- location of the problems: staff or management at the top

Another staff member out that the real problem is not with the general staff, but with the management at the top. Edith Cresson was cited as an example.

- type of reform already experienced under the new Commission

Although the term 'modernisation' is used by Kinnock, he did not make efforts to distinguish this from an American kind of management system. Here more thoughts need to be given in order to identify and to name the real intentions behind the current reform and to anticipate what conclusions the Commission itself shall come up prior to taking up negotiations with both Council and Parliament.

- motivation

Since much has been said already about this aspect, it is only necessary to repeat a basic truism: if a staff member works constantly with self dout, that is whether his or her work is being appreciated or not, then this lack of confidence will have an impact upon what information that person passes on or not. The less self confidence there exists, the less risks are being taken when delivering or demanding something. The person will play it safe. In the end, the entire unit, Commission and the overall Commission shall be demotivated by people who know no longer what it means to go out of your way to make things possible and what they also demand of European projects, namely to produce and to use extra value as part of fulfilling the European dimension.

Indeed, Mr. Kinnock agreed on this point that the European idea is weak and he does see this problem of the European dimension missing. Part of the problem appears to be also how member states and other institutions treat the Commission which is not a national or a regional-local boy, but has quite other tasks to take care of.

REFORM package itself: Key terms

Decentralization - adaptation of general guidelines by individual institutions as favoured by Kinnock or what the trade union of the staff stresses, insofar as they demand that "a single set of Staff Regulations continue to apply to all Community institutions and that any idea of 'light' Staff Regulations with different implementing provisions for each institution be opposed."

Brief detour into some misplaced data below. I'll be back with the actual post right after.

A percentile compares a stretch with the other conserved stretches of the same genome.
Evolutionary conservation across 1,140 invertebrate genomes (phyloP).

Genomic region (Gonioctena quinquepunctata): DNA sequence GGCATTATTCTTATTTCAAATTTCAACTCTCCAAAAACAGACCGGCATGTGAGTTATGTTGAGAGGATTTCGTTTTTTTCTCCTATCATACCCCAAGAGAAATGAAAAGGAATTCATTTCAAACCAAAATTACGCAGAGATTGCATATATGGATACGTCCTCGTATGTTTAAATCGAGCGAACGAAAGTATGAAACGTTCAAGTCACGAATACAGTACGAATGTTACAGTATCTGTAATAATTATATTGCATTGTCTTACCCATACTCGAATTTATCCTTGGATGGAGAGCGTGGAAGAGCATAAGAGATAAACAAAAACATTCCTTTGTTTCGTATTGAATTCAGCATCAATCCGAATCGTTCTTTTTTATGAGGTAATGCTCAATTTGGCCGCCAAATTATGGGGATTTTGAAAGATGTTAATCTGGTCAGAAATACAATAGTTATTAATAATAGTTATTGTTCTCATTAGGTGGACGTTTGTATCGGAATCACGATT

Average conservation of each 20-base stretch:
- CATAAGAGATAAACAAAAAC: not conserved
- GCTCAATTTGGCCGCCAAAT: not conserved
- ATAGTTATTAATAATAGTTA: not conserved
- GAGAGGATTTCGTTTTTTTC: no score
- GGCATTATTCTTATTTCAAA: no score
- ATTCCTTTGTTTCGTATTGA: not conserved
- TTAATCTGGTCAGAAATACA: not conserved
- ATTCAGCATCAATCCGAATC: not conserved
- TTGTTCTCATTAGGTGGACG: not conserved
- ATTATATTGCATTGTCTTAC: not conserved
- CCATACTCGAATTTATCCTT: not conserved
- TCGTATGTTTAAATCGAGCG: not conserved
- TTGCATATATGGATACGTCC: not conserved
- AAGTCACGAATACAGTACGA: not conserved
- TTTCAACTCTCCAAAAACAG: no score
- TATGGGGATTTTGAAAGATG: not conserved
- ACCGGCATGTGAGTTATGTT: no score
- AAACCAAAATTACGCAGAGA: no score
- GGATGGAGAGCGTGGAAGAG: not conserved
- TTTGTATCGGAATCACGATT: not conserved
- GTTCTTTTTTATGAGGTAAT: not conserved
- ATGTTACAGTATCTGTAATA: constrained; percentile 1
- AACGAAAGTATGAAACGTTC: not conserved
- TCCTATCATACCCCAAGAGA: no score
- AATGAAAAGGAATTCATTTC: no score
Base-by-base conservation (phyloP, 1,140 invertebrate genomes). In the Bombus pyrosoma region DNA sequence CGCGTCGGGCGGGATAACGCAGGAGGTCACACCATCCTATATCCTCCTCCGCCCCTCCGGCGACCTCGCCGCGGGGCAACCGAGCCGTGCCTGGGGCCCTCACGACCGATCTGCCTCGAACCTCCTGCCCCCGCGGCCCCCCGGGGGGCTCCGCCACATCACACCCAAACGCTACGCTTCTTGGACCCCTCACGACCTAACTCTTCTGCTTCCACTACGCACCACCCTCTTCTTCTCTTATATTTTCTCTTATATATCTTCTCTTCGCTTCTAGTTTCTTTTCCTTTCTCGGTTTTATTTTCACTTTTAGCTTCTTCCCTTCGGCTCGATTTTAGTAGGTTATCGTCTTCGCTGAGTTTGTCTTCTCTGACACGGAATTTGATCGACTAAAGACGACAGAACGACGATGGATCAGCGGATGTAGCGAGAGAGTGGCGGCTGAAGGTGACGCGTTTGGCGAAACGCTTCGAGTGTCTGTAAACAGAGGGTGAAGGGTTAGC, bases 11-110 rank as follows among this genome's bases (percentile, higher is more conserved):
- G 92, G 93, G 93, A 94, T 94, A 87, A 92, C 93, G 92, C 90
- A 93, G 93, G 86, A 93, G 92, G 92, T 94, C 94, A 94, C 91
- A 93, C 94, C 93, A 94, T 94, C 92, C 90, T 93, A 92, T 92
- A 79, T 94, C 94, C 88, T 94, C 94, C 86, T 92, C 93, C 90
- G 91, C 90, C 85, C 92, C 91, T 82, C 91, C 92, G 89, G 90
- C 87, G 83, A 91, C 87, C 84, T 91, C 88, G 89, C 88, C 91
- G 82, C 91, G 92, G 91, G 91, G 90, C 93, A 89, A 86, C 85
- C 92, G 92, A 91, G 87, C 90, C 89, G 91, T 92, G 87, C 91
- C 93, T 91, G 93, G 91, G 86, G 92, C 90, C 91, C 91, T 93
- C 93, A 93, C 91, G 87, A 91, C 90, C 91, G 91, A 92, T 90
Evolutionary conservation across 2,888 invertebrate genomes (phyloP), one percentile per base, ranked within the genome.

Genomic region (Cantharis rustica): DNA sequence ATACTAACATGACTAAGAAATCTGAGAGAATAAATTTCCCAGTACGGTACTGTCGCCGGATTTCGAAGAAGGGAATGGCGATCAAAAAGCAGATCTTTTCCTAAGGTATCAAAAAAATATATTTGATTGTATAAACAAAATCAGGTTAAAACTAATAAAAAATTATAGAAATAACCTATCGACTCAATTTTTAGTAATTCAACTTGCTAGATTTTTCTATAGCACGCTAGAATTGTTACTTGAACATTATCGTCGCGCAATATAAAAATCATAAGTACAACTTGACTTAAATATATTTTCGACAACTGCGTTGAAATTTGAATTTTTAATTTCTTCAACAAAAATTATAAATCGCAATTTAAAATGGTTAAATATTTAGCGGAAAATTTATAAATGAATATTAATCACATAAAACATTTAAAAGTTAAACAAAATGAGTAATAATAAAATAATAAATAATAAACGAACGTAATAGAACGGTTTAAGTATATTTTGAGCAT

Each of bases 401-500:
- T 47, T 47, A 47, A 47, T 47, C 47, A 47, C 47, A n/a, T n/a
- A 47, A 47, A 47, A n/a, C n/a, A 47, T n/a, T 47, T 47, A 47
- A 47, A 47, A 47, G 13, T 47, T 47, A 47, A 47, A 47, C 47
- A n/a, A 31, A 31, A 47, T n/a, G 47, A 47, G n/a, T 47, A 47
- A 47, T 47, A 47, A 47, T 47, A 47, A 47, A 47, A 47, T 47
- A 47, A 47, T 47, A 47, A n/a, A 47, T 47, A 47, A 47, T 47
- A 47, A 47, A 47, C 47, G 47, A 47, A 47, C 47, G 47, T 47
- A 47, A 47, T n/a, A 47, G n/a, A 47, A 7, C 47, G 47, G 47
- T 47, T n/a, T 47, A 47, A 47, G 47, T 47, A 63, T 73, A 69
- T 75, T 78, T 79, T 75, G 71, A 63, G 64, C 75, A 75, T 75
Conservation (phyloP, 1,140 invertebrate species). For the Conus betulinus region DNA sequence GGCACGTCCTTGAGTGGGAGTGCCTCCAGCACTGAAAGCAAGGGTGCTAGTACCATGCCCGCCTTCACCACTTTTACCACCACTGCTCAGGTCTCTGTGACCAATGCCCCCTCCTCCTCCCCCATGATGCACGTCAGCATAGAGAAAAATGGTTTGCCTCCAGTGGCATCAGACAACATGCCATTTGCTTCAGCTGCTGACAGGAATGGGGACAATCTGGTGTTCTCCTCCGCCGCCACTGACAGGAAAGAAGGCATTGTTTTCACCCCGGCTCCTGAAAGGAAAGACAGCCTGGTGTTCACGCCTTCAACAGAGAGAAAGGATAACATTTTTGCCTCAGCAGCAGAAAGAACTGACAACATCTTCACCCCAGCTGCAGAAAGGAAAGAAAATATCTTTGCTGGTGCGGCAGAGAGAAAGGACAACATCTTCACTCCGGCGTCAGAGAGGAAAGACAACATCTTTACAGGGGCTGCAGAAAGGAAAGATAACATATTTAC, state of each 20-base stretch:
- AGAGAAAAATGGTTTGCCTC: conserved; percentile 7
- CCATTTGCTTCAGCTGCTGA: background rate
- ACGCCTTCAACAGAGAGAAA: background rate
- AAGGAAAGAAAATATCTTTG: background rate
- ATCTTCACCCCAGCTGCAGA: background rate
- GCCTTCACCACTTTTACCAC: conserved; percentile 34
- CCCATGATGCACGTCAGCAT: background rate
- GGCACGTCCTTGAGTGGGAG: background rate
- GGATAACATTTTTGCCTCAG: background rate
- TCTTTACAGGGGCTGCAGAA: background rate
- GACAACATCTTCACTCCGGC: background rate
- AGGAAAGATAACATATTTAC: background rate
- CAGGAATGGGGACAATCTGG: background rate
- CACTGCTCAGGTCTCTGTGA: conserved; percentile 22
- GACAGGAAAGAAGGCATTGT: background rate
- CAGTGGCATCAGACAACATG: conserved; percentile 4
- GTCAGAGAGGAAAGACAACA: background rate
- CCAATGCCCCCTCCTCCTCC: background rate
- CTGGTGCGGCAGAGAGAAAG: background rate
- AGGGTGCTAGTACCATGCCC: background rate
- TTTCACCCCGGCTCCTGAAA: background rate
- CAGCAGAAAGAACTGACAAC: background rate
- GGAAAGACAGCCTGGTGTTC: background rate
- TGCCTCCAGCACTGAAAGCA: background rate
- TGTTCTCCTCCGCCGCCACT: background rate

Media orientated reform - the role of the press in this process and what is done effectively to please via the media the audience, that is the European citizens, but in reality vested interests in but a certain kind of Commission, given the roles played not only by national governments, that is the member states, but as well by regional and also local authorities, with ending up in Europe being used when convenient and being dropped the moment a burden, that this leads merely to creating impressions and no real dialogue between those working inside the Commission and those requiring but not knowing how to solicit its services in a proper way. Thus the orientation to avoid bad press, but still in need of the media for creating the image that 'the Commission is not only about those bureaucrats in Brussels earning a lot of money while doing nothing', leads to making some basic mistakes. Kinnock was criticized for advising the staff not to read the newspapers as to what they say about the Commission, while on the other hand he made a mistake in numbers when referring to how many translators are working for the Commission. In an interview he gave to 'The Spiegel' he stated 6000 which was not true and thus he had to defend himself by saying that he had corrected this mistake immediately, but what can one do in a hour interview when he had so much else on his mind, and although he usually does not use numbers to make a point.

Human resources  - the staff point out that this term should be retranslated into its original meaning, namely personnel politics. Human resouroces as a term is heavily used by DG Education and Culture and in particular by former DG XXII. It has been picked up by the Tony Blair government in order to stress the importance of gaining "access to human resources" as a main target of structural reform intentions. Basically the term came up in the light of heavy unemployment throughout Europe and in the face of new demands put upon the labour market in an era when job sharing, flexible working time, networking, leading on to different work settings (depending on task and volume of individual jobs needed to complete the overall demand) became common practices. Europe began to speak even about 'learning regions' and a 'culture of excellence' insofar people motivate each other by giving mutual recognition and feed-back as basic principles of a common working culture. Structural reform would mean in this sensitive area touching upon human relations all the time, that access to different human resources has to ensured. It means further that demand for work often prevails while tasks are not evenly or faily distributed. The discrepancies between those working in the Information Society as compared to the Service Industry, and staff members of the Commission who are often unconsciously members of both societies, are tremendous as is job sharing linked to giving out information i.e. willingness to share with others. Effective working together is made impossible when there is competition around scarce information as part of qualifying and promotion strategies each individual or groups or even an entire DG of the Commission may follow.